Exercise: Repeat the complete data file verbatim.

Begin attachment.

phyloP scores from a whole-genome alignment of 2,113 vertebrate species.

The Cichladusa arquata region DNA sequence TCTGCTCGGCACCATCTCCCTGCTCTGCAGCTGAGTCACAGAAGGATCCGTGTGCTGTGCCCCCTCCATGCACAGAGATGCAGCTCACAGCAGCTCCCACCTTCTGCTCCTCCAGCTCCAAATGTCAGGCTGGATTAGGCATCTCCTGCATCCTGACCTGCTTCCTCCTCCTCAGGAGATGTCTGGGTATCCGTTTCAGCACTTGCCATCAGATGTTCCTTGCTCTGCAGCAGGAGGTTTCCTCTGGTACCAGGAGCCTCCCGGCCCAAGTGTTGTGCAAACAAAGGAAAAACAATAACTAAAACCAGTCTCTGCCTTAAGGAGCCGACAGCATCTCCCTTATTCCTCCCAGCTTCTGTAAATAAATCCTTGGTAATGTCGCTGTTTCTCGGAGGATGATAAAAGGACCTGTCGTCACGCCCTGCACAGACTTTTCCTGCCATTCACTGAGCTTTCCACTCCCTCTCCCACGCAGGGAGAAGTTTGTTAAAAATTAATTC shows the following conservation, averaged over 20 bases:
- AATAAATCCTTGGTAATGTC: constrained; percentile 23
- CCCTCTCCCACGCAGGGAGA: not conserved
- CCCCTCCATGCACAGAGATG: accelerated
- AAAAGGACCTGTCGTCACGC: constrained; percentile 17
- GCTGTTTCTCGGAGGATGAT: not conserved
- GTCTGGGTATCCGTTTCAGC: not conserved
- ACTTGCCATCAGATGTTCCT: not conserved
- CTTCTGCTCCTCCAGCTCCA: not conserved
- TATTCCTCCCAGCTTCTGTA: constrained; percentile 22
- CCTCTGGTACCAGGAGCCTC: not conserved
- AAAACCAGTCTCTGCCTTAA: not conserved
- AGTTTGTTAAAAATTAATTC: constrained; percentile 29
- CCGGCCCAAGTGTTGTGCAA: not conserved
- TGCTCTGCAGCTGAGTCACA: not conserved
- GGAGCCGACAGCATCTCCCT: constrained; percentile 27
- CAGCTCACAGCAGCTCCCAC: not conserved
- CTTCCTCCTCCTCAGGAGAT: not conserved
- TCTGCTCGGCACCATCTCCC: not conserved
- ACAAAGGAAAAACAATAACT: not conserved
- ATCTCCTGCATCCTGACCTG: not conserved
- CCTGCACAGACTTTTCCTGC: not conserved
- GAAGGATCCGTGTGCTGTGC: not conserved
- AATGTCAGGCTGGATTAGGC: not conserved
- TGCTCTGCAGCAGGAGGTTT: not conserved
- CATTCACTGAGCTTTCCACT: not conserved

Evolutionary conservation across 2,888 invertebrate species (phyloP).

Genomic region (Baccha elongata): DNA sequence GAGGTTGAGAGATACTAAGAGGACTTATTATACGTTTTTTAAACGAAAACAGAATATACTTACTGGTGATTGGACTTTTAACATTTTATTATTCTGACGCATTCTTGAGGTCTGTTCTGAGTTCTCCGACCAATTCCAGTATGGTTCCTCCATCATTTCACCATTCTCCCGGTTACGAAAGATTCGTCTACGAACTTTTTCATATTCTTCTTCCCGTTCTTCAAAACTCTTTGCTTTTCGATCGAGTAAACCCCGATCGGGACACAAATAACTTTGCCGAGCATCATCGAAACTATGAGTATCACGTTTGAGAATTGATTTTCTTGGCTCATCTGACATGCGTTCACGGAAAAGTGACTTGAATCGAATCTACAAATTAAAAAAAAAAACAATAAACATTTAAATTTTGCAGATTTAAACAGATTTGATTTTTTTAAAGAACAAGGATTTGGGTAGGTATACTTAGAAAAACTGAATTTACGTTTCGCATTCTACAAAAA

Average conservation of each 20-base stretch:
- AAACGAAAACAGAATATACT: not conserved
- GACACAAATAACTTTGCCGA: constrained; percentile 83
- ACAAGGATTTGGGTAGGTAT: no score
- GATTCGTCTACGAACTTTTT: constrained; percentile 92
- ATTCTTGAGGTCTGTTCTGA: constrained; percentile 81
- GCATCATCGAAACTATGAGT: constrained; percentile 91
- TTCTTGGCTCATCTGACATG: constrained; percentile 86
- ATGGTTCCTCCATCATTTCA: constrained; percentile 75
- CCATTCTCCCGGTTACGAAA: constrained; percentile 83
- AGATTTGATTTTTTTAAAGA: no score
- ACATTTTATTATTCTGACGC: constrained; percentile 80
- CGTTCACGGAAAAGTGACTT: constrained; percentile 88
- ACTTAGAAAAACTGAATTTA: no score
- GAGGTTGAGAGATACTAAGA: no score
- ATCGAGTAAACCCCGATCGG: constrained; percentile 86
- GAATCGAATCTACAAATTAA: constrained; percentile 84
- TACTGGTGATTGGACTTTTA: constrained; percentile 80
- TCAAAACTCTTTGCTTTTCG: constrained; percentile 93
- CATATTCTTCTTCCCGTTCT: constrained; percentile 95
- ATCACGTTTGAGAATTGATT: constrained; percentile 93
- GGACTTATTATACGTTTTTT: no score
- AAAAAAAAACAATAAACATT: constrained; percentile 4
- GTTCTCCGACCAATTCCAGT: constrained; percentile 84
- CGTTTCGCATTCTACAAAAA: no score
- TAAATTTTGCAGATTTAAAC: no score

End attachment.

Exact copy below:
phyloP scores from a whole-genome alignment of 2,113 vertebrate species.

The Cichladusa arquata region DNA sequence TCTGCTCGGCACCATCTCCCTGCTCTGCAGCTGAGTCACAGAAGGATCCGTGTGCTGTGCCCCCTCCATGCACAGAGATGCAGCTCACAGCAGCTCCCACCTTCTGCTCCTCCAGCTCCAAATGTCAGGCTGGATTAGGCATCTCCTGCATCCTGACCTGCTTCCTCCTCCTCAGGAGATGTCTGGGTATCCGTTTCAGCACTTGCCATCAGATGTTCCTTGCTCTGCAGCAGGAGGTTTCCTCTGGTACCAGGAGCCTCCCGGCCCAAGTGTTGTGCAAACAAAGGAAAAACAATAACTAAAACCAGTCTCTGCCTTAAGGAGCCGACAGCATCTCCCTTATTCCTCCCAGCTTCTGTAAATAAATCCTTGGTAATGTCGCTGTTTCTCGGAGGATGATAAAAGGACCTGTCGTCACGCCCTGCACAGACTTTTCCTGCCATTCACTGAGCTTTCCACTCCCTCTCCCACGCAGGGAGAAGTTTGTTAAAAATTAATTC shows the following conservation, averaged over 20 bases:
- AATAAATCCTTGGTAATGTC: constrained; percentile 23
- CCCTCTCCCACGCAGGGAGA: not conserved
- CCCCTCCATGCACAGAGATG: accelerated
- AAAAGGACCTGTCGTCACGC: constrained; percentile 17
- GCTGTTTCTCGGAGGATGAT: not conserved
- GTCTGGGTATCCGTTTCAGC: not conserved
- ACTTGCCATCAGATGTTCCT: not conserved
- CTTCTGCTCCTCCAGCTCCA: not conserved
- TATTCCTCCCAGCTTCTGTA: constrained; percentile 22
- CCTCTGGTACCAGGAGCCTC: not conserved
- AAAACCAGTCTCTGCCTTAA: not conserved
- AGTTTGTTAAAAATTAATTC: constrained; percentile 29
- CCGGCCCAAGTGTTGTGCAA: not conserved
- TGCTCTGCAGCTGAGTCACA: not conserved
- GGAGCCGACAGCATCTCCCT: constrained; percentile 27
- CAGCTCACAGCAGCTCCCAC: not conserved
- CTTCCTCCTCCTCAGGAGAT: not conserved
- TCTGCTCGGCACCATCTCCC: not conserved
- ACAAAGGAAAAACAATAACT: not conserved
- ATCTCCTGCATCCTGACCTG: not conserved
- CCTGCACAGACTTTTCCTGC: not conserved
- GAAGGATCCGTGTGCTGTGC: not conserved
- AATGTCAGGCTGGATTAGGC: not conserved
- TGCTCTGCAGCAGGAGGTTT: not conserved
- CATTCACTGAGCTTTCCACT: not conserved

Evolutionary conservation across 2,888 invertebrate species (phyloP).

Genomic region (Baccha elongata): DNA sequence GAGGTTGAGAGATACTAAGAGGACTTATTATACGTTTTTTAAACGAAAACAGAATATACTTACTGGTGATTGGACTTTTAACATTTTATTATTCTGACGCATTCTTGAGGTCTGTTCTGAGTTCTCCGACCAATTCCAGTATGGTTCCTCCATCATTTCACCATTCTCCCGGTTACGAAAGATTCGTCTACGAACTTTTTCATATTCTTCTTCCCGTTCTTCAAAACTCTTTGCTTTTCGATCGAGTAAACCCCGATCGGGACACAAATAACTTTGCCGAGCATCATCGAAACTATGAGTATCACGTTTGAGAATTGATTTTCTTGGCTCATCTGACATGCGTTCACGGAAAAGTGACTTGAATCGAATCTACAAATTAAAAAAAAAAACAATAAACATTTAAATTTTGCAGATTTAAACAGATTTGATTTTTTTAAAGAACAAGGATTTGGGTAGGTATACTTAGAAAAACTGAATTTACGTTTCGCATTCTACAAAAA

Average conservation of each 20-base stretch:
- AAACGAAAACAGAATATACT: not conserved
- GACACAAATAACTTTGCCGA: constrained; percentile 83
- ACAAGGATTTGGGTAGGTAT: no score
- GATTCGTCTACGAACTTTTT: constrained; percentile 92
- ATTCTTGAGGTCTGTTCTGA: constrained; percentile 81
- GCATCATCGAAACTATGAGT: constrained; percentile 91
- TTCTTGGCTCATCTGACATG: constrained; percentile 86
- ATGGTTCCTCCATCATTTCA: constrained; percentile 75
- CCATTCTCCCGGTTACGAAA: constrained; percentile 83
- AGATTTGATTTTTTTAAAGA: no score
- ACATTTTATTATTCTGACGC: constrained; percentile 80
- CGTTCACGGAAAAGTGACTT: constrained; percentile 88
- ACTTAGAAAAACTGAATTTA: no score
- GAGGTTGAGAGATACTAAGA: no score
- ATCGAGTAAACCCCGATCGG: constrained; percentile 86
- GAATCGAATCTACAAATTAA: constrained; percentile 84
- TACTGGTGATTGGACTTTTA: constrained; percentile 80
- TCAAAACTCTTTGCTTTTCG: constrained; percentile 93
- CATATTCTTCTTCCCGTTCT: constrained; percentile 95
- ATCACGTTTGAGAATTGATT: constrained; percentile 93
- GGACTTATTATACGTTTTTT: no score
- AAAAAAAAACAATAAACATT: constrained; percentile 4
- GTTCTCCGACCAATTCCAGT: constrained; percentile 84
- CGTTTCGCATTCTACAAAAA: no score
- TAAATTTTGCAGATTTAAAC: no score